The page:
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OK: Sex Offender Law Successful Challenge Sets Stage for Other Jurisdictions

Recent decisions have relied on the reasoning of the US Supreme Court in Smith v. Doe when analyzing challenges to sex offender registry laws. The Smith decision notoriously held that Alaska’s sex offender registry did not violate the US Constitution’s prohibition on ex post facto laws. The US Supreme Court held that the Alaska registry was constitutional by applying a two-step analysis: first, determining whether the legislation was intended to have a punitive effect and if so, analyzing the results of the “intents-effects” test established by the court in Kentucky vs. Mendoza-Martinez.

The Oklahoma Supreme Court wisely broke from Smith when it decided Starkey v. Department of Corrections on June 25, 2013. Although the Starkey decision relied on the same framework established in Smith, the Oklahoma Supreme Court acknowledged that the challenged state sex offender statutes were not at all the same as the Alaska registration scheme examined by the US Supreme Court in Smith. Full Article

Join the discussion

  1. Janice Bellucci

    This is a great article! It lays out a roadmap to how we can successfully challenge the U.S. Supreme Court’s decision in the 2003 case Smith v. Doe. It is that case which has allowed a pendulum of punishment to swing in our country, denying the civil rights of all registered citizens as well as many of their loved ones. As the Oklahoma court acknowledged, the “sex offender” laws passed in the last 10 years are punishment and therefore cannot and should not be applied retroactively!

  2. Rocky Graciano

    Nice. : )

  3. KathieG.

    God bless the Oklahoma Supreme Court!

  4. Bluewall

    I am so not understanding this… Can someone explain the Supreme Court to me in laymen terms.. For example if Supreme Court of Florida disbands SO laws, does that apply to the whole country? Or do other Supreme Courts from all parts of the country have to think about it?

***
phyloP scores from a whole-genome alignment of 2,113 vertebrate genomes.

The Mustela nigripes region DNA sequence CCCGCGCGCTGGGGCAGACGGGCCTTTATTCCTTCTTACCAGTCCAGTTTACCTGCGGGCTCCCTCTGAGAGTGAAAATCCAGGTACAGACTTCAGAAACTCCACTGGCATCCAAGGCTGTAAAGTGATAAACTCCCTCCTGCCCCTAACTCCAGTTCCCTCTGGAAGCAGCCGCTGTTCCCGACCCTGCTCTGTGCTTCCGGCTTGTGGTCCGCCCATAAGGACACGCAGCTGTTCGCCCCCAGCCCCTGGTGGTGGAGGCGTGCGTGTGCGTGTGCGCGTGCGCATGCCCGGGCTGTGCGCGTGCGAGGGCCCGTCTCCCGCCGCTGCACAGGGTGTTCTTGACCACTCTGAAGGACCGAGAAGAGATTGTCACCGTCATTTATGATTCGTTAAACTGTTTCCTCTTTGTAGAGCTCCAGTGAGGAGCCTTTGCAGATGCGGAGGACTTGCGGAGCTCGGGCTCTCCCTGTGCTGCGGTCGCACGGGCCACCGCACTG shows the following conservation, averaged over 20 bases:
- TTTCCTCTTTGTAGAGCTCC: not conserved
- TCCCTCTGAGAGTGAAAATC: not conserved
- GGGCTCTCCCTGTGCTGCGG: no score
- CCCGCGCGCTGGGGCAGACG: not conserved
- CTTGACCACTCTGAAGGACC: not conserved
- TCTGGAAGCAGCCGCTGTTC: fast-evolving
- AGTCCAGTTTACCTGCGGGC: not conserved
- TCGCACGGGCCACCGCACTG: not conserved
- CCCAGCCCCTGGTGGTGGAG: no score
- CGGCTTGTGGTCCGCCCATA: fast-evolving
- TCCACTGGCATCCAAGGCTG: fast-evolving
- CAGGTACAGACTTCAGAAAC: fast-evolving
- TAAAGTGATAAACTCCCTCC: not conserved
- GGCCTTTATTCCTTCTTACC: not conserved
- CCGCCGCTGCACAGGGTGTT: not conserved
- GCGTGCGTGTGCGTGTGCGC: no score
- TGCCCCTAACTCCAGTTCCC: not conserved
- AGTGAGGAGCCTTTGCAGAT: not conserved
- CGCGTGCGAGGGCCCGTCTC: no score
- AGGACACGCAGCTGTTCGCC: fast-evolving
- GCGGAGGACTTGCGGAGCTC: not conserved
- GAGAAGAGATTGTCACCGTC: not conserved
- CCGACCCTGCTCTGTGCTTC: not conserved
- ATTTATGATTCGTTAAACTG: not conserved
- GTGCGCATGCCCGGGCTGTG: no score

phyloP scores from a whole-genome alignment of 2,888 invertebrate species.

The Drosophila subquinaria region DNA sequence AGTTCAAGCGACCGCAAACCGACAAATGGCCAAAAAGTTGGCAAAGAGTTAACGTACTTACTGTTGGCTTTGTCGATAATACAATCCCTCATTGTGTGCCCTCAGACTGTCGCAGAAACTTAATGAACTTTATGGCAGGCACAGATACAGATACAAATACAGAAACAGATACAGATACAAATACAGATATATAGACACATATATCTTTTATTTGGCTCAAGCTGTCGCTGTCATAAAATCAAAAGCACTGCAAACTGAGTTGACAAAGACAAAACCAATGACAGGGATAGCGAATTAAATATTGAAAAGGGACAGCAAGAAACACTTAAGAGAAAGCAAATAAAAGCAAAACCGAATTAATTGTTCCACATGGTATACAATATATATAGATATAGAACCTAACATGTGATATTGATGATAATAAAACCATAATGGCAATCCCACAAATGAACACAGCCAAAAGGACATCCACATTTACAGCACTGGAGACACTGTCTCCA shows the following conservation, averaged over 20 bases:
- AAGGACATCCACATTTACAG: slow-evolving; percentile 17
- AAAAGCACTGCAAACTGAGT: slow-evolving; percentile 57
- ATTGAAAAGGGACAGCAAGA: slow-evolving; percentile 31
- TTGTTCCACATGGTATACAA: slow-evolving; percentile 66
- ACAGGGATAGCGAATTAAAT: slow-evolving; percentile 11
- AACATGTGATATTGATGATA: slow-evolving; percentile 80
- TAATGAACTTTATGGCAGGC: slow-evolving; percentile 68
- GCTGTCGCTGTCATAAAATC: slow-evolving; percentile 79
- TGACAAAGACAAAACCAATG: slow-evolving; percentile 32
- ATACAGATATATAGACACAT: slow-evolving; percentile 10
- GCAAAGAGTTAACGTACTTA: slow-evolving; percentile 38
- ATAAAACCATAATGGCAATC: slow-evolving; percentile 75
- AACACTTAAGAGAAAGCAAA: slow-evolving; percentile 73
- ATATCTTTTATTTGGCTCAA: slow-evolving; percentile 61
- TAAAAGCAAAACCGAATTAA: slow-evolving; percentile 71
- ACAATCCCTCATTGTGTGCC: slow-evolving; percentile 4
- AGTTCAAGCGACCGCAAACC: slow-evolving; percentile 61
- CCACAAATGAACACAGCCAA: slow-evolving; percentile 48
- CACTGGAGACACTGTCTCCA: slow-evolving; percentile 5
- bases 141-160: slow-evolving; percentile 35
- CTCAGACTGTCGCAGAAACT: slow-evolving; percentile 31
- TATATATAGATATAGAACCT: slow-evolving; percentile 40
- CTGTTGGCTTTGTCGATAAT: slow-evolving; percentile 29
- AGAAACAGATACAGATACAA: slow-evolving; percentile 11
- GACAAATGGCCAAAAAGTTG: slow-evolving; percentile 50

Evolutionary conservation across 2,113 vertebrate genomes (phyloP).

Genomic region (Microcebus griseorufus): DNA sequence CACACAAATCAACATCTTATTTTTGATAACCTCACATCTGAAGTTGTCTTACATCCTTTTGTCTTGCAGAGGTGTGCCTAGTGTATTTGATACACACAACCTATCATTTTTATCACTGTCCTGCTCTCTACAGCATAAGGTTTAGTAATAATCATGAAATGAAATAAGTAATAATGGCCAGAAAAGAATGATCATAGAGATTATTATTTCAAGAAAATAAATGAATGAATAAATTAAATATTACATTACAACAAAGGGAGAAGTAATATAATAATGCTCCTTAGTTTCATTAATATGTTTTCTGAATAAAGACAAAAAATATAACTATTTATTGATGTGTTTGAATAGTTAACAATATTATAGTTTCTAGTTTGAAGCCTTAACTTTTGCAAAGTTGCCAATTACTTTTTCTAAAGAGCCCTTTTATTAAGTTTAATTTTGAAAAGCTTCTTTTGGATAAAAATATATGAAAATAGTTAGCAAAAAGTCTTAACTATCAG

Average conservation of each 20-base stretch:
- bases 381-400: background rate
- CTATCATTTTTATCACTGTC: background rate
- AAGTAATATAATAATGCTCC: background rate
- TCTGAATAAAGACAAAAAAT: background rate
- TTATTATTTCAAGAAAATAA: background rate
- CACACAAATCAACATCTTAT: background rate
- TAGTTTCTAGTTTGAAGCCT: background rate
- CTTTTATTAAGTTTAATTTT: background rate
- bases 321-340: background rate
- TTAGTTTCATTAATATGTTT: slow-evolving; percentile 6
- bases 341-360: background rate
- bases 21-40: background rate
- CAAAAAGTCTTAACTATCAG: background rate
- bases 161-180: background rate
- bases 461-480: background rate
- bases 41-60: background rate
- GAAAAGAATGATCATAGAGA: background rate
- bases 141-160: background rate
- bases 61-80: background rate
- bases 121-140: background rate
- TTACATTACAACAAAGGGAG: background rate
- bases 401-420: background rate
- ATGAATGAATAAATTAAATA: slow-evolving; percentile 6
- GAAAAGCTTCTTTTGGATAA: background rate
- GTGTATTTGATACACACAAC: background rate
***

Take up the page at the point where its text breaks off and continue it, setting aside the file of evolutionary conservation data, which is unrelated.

5. Tim

    I have read the Smith vs. Doe opinions and this article. None of the opinions mention that a registrant can not even look at his own information on the Web. You’ve got to pay a lawyer or ask someone else to look and hopefully tell you the truth. It’s not really a public registry if part of the public can’t view it.

  6. Tim

    I am a layman with a capital L. I am still trying to understand this stuff. Anyway, Lawyers probably have to be very careful about giving opinions in a public forum. I see it like this: The Supreme Court majority did not outright say what would “tip the balance” and make registration laws unconstitutional. They said Alaska’s retroactive application of the law at the time wasn’t. Oklahoma’s Supreme court has shown a couple of significant cases where the balance was tipped, and people were being punished twice for the same crime, in violation of the State’s Constitution. Other states don’t have to automatically follow Oklahoma, but if laws are challenged in other states, the challengers can use the strong Oklahoma arguments. They have weight now and can’t be ignored. I don’t think the United State Supreme Court can declare all registration laws unconstitutional in one fell swoop, but when another case makes it there, the Supreme Court will have a vastly more difficult time of justifying its earlier decision, that registration laws are simply public disclosure and not punishment. A lot of things have changed since 2003, and Alaska’s law at that time looks like a parking ticket violation, compared to what passes for law now.

  7. anonymous

    Unfortunately the court hearing the California appellate case Doe v. Harris regarding the retroactive application of 290 law changes for registrants who had accepted plea deals in California counties did not share the same view as Oklahoma. Now with the US limiting international travel for registrants with passports, we are moving further and further away from justice.

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